Al-Muhajabah’s Views on Israel
While I found some of Fatimah’s arguments to be a bit strident, overstated and underproven, she pointed me to some Al-Muhajabah posts which are troubling. Mostly these revolve around Israel. Al-M calls Israel an apartheid state. She believes that anti-Zionism is not anti-Semitism. She believes that there are similarities between Israel and Nazi Germany. When she does quote or endorse the views of Jews, they are invariably anti-Zionist.
Like many on the left and in the Muslim world, she has what I call a “reductionist” view of Zionism. In this view, Zionism is what the worst of its adherents believes. In reality, Zionism is a nationalist movement much like any other. It contains progressive, universalist strands along with insular, triumphalist ones. There is a constant battle within the movement (and within Israel itself) for position and power between these two tendencies. It is the job of the progressives within this movement to keep the flame of tolerance alive.
Look, everyone has the right to pick and choose their friends and allies. So I don’t have a problem with highlighting the views of anti-Zionists. What I do have a problem with is a tendency among some leftists to want to believe that anti-Zionists are a legitimate and representative group within the world Jewish community. Nothing could be farther from the truth. If you want to quote anti-Zionists like Joshua Reubner, go right ahead. Just don’t believe that you are quoting legitimate or normative representatives of Jewish opinion or belief. Anti-Zionism among Jews died (as a viable political viewpoint) once the Holocaust occured and the State of Israel was established in 1948. Sure, some Jews are still anti-Zionists. But if a poll were ever done, I’d guess that less than 1% of Jews are anti-Zionist. If you want to win minds and influence the views of Jews, you’re going to have to engage is serious debate with those are more mainstream. And there are many such individuals and groups with our community (see my “Mideast Peace” category for further examples).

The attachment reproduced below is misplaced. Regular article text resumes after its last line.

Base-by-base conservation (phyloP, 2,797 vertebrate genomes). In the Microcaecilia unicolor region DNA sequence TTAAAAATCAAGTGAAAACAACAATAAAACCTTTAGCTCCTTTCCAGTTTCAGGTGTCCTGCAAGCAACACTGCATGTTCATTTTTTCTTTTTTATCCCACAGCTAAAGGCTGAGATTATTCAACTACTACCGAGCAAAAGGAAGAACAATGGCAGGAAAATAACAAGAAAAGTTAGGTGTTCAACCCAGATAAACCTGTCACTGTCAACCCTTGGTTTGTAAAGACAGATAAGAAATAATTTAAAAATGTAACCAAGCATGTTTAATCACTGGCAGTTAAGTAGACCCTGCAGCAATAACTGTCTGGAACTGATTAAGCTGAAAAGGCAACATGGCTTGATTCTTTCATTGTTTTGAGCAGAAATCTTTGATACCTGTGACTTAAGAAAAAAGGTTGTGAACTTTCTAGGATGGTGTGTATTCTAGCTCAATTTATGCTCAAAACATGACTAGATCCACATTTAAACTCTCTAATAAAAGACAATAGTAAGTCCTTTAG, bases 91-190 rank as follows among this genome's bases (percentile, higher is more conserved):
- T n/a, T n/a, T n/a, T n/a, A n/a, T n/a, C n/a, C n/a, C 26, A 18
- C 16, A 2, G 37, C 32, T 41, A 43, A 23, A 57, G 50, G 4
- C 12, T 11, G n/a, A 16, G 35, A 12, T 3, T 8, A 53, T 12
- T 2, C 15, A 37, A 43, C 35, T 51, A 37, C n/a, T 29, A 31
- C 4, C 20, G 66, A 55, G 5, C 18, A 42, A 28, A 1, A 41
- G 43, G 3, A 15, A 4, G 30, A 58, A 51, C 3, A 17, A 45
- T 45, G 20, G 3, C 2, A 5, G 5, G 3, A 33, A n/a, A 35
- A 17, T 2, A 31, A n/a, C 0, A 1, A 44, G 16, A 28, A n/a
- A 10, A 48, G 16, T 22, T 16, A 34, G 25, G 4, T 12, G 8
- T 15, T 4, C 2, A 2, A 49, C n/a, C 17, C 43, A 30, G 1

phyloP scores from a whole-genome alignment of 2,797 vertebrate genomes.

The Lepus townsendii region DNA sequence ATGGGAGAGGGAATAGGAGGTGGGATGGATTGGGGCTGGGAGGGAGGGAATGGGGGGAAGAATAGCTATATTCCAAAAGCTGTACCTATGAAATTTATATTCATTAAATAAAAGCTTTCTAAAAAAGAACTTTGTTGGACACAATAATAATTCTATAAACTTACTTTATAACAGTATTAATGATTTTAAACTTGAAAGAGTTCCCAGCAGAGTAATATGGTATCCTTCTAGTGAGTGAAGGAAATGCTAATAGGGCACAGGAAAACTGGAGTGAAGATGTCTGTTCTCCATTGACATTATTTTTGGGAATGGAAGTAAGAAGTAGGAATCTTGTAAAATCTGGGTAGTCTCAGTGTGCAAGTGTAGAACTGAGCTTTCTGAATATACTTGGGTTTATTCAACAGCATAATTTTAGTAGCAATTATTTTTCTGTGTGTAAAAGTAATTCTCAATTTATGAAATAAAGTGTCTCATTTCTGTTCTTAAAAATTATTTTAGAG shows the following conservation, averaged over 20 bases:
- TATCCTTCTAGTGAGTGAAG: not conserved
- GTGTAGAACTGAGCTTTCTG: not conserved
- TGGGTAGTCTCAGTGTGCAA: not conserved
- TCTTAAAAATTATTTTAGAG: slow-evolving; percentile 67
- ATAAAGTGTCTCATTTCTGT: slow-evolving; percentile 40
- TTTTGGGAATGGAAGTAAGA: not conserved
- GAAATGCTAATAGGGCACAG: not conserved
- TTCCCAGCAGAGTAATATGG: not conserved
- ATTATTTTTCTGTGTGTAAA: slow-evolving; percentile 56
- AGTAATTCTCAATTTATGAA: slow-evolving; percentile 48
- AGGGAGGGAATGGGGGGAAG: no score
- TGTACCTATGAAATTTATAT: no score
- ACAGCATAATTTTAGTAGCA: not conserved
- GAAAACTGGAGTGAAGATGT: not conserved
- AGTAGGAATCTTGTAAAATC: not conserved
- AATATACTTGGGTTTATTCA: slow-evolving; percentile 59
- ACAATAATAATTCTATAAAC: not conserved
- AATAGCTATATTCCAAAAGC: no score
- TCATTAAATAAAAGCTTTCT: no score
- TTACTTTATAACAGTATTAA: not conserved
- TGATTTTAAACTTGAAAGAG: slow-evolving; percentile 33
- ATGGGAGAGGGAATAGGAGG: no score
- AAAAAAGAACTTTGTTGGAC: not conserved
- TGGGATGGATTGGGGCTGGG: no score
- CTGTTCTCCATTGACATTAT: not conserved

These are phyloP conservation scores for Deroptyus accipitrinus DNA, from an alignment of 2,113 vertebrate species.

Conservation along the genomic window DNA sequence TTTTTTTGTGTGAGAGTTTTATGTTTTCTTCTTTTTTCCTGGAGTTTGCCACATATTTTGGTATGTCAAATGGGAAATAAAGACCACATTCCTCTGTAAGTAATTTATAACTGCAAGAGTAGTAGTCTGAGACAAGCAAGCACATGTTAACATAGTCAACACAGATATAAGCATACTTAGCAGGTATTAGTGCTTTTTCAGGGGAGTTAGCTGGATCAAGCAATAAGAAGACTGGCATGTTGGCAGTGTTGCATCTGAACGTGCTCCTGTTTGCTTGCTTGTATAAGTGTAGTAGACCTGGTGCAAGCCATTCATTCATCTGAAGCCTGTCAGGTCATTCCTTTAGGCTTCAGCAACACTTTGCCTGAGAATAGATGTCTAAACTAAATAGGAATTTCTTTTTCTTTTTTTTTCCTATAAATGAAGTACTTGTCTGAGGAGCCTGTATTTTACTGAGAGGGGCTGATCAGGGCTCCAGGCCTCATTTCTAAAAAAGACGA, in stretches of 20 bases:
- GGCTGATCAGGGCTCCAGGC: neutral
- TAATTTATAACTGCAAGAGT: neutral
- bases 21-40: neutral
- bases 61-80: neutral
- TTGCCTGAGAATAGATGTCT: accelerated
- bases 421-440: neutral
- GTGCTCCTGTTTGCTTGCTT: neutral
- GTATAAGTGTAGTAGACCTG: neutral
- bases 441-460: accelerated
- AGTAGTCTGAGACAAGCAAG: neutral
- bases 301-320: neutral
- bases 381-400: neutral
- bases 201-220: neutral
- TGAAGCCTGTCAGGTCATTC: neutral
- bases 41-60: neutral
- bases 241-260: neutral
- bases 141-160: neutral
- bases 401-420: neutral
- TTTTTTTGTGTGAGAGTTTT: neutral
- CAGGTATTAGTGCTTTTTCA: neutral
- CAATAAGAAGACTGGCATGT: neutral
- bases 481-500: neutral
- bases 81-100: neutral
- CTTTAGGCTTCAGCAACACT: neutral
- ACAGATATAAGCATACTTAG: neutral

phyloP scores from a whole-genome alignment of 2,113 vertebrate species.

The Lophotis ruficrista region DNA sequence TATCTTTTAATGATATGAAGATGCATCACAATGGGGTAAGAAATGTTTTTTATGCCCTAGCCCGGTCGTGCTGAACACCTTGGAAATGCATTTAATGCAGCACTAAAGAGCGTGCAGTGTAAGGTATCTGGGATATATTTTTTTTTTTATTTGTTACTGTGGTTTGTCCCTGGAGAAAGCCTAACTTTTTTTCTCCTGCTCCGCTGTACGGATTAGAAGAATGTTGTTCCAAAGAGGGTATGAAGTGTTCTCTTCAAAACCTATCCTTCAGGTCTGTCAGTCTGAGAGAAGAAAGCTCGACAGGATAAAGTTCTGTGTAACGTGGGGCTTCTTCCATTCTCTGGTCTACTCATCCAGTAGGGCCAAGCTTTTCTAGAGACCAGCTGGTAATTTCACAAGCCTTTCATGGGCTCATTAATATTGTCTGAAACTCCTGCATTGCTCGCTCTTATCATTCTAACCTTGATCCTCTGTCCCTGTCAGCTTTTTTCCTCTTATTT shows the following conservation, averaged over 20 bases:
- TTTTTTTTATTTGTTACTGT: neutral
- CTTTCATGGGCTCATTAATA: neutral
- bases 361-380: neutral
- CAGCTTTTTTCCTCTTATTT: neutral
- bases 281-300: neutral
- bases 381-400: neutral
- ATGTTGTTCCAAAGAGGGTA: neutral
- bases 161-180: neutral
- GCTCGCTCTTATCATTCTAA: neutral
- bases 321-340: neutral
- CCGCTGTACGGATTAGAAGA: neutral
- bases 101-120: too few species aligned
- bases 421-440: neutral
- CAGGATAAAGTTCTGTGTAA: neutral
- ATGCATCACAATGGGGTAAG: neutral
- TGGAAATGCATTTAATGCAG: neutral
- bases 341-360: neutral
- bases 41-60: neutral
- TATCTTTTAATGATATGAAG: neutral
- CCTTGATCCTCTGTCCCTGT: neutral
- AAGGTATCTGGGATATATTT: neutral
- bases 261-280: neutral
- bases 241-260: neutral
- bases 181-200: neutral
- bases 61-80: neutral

Al-Muhajabah’s other views about Israel are misguided. The Zionism-Nazism equation is a terrible calumny that no self-respecting intellectual should resort to. Yes, there are nativist, racist tendencies within Zionism just as there are in most nationalist movements. If allowed to run roughshod these tendencies would wreak havoc in the Middle East. But the whole point is that they have not done so and will not. No doubt, there are racist, thuggish Israeli politicians some of whom sit in Sharon’s Cabinet. But there is a counterbalance within Israeli political life that prevents their worst plans from being implemented. This is why I believe that population transfer will never happen.
Returning to my anti-Zionist critique: there are more than enough legitimate avenues of criticism of Israel and its policies than to have to stoop to such lowness (Zionism=Nazism). Those of us who wish to heal the Israeli-Palestinian divide and see an Israeli and Palestinian State living in peace with each other need to work to change Israel (and Zionism), not to destroy it. If you don’t believe this is possible–if you believe that Israel should just ‘go away’–then disabuse yourself of the notion that Israelis and Palesrtinians will ever live in peace. Because such views (whether from Jews or Muslims) are deeply nihilist and lead to endless bloodshed.